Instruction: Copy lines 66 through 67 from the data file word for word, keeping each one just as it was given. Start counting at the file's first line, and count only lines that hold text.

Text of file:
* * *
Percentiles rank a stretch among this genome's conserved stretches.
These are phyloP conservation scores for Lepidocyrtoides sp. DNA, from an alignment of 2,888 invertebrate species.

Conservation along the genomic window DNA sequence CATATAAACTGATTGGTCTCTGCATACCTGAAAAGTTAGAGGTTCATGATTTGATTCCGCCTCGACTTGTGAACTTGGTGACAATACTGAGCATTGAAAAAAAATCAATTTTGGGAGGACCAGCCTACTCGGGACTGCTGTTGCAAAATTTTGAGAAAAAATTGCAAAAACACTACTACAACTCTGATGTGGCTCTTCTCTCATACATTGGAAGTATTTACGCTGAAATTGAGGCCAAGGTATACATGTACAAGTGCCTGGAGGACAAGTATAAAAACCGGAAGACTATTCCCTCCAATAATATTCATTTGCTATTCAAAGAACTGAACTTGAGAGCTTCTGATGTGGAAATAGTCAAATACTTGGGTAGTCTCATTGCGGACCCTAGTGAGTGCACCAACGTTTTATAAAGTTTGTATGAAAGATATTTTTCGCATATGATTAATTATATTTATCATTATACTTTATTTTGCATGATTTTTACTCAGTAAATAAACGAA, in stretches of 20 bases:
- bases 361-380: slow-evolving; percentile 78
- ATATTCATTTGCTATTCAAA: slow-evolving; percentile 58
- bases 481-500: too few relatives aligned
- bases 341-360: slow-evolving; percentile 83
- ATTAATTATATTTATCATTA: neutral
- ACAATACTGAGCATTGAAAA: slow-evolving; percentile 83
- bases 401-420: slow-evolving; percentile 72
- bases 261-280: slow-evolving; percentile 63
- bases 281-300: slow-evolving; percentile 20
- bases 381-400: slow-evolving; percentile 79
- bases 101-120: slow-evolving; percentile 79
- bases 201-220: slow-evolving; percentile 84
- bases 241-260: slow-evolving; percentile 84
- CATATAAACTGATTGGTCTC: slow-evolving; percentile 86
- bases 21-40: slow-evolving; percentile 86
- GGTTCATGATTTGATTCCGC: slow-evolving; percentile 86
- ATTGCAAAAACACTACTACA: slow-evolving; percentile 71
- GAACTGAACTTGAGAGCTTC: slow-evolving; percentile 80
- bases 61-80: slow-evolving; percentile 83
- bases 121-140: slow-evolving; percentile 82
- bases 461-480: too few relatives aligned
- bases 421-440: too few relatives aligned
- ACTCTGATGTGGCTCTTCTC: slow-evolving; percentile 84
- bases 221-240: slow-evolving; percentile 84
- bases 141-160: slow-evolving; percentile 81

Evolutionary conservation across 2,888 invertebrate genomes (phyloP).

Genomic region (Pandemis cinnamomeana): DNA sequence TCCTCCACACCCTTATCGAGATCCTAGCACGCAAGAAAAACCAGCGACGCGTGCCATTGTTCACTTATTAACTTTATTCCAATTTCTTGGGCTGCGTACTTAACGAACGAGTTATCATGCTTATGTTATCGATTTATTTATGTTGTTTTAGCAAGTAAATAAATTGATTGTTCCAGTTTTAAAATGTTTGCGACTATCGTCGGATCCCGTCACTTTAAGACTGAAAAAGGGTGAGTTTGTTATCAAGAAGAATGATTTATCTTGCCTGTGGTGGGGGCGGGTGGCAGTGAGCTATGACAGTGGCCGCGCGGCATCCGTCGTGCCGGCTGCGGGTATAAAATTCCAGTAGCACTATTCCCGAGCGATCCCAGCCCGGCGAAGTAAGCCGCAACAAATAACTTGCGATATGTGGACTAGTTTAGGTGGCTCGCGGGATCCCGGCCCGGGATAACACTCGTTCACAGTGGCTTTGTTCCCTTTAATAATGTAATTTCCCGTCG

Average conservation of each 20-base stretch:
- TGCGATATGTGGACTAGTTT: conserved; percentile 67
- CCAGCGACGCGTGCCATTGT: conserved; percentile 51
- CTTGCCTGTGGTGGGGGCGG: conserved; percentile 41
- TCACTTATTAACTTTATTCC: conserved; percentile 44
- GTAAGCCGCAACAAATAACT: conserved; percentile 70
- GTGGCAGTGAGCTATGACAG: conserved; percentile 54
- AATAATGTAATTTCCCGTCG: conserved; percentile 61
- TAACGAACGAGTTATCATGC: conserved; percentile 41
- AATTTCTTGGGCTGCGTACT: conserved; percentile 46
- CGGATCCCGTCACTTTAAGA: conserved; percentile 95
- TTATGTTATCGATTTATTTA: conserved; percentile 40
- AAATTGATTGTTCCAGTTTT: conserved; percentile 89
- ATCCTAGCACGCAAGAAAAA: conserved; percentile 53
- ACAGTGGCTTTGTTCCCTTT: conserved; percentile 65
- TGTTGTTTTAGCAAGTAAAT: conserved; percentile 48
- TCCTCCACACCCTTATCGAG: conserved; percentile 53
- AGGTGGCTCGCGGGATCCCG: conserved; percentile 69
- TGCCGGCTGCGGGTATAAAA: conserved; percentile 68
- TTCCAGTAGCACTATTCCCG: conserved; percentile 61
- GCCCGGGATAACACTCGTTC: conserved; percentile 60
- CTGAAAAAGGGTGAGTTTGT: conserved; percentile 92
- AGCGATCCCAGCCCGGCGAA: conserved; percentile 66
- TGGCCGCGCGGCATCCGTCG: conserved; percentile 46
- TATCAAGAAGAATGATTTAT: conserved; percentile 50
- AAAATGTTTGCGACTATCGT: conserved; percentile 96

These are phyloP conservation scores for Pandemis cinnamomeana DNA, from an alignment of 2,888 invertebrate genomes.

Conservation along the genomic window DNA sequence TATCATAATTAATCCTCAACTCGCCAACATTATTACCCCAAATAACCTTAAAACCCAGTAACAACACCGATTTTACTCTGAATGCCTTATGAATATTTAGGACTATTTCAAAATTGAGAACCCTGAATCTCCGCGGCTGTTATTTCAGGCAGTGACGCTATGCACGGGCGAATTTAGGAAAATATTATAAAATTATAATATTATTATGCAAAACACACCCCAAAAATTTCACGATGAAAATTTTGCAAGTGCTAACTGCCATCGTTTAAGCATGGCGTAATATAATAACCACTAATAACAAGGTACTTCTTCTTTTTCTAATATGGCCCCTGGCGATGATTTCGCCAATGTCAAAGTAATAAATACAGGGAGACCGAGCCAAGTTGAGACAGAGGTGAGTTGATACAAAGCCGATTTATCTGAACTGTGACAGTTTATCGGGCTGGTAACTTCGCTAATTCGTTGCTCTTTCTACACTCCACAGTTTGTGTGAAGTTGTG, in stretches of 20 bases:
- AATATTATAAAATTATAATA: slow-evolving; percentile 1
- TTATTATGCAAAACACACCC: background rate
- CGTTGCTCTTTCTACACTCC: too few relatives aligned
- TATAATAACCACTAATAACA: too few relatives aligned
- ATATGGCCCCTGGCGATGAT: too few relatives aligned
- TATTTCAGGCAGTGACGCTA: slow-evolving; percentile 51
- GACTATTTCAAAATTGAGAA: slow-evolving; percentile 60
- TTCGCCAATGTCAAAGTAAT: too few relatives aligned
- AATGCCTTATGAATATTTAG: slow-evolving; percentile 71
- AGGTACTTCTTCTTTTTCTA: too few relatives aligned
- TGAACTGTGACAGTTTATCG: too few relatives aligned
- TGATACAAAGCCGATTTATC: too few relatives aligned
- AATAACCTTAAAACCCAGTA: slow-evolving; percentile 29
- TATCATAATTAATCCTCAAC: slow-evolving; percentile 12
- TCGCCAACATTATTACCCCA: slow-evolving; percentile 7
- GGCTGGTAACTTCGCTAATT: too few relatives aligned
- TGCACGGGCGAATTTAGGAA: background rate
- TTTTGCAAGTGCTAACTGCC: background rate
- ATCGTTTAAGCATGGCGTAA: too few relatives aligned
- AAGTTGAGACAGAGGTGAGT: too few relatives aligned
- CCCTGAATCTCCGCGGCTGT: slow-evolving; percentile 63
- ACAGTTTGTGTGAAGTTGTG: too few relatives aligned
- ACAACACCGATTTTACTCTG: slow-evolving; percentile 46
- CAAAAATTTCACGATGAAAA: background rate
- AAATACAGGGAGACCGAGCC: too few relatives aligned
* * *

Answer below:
- TTCGCCAATGTCAAAGTAAT: too few relatives aligned
- AATGCCTTATGAATATTTAG: slow-evolving; percentile 71